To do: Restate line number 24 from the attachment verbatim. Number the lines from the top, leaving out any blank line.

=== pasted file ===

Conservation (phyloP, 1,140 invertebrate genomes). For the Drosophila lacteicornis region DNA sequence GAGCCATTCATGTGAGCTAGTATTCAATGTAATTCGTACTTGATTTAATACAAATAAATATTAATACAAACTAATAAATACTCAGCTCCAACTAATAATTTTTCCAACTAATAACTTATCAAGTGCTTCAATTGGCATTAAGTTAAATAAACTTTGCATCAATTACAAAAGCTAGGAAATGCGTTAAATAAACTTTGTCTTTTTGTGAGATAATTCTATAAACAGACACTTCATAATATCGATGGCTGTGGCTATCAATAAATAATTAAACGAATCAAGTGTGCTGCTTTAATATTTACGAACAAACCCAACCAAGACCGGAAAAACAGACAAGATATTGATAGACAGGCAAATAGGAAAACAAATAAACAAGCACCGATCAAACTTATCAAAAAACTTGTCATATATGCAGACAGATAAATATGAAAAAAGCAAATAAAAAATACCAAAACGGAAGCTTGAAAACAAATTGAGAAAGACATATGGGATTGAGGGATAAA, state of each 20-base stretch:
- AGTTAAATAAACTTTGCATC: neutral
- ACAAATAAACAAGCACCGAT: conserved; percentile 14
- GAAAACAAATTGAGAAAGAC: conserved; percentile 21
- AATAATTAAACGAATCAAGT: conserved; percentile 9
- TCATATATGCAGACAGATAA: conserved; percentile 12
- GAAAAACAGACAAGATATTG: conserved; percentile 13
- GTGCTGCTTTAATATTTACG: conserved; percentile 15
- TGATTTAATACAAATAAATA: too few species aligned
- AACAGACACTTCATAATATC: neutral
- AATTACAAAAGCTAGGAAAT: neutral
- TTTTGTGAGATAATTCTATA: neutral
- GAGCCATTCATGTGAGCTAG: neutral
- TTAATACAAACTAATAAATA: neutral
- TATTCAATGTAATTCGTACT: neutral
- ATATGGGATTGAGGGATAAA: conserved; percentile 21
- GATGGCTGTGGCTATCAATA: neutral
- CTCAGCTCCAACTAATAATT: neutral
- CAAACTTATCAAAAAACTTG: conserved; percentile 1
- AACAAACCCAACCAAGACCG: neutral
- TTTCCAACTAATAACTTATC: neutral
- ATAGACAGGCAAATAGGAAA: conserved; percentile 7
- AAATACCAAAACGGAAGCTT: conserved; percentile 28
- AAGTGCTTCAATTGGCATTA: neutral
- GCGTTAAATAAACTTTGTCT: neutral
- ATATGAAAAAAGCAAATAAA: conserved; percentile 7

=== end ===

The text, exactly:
- AAGTGCTTCAATTGGCATTA: neutral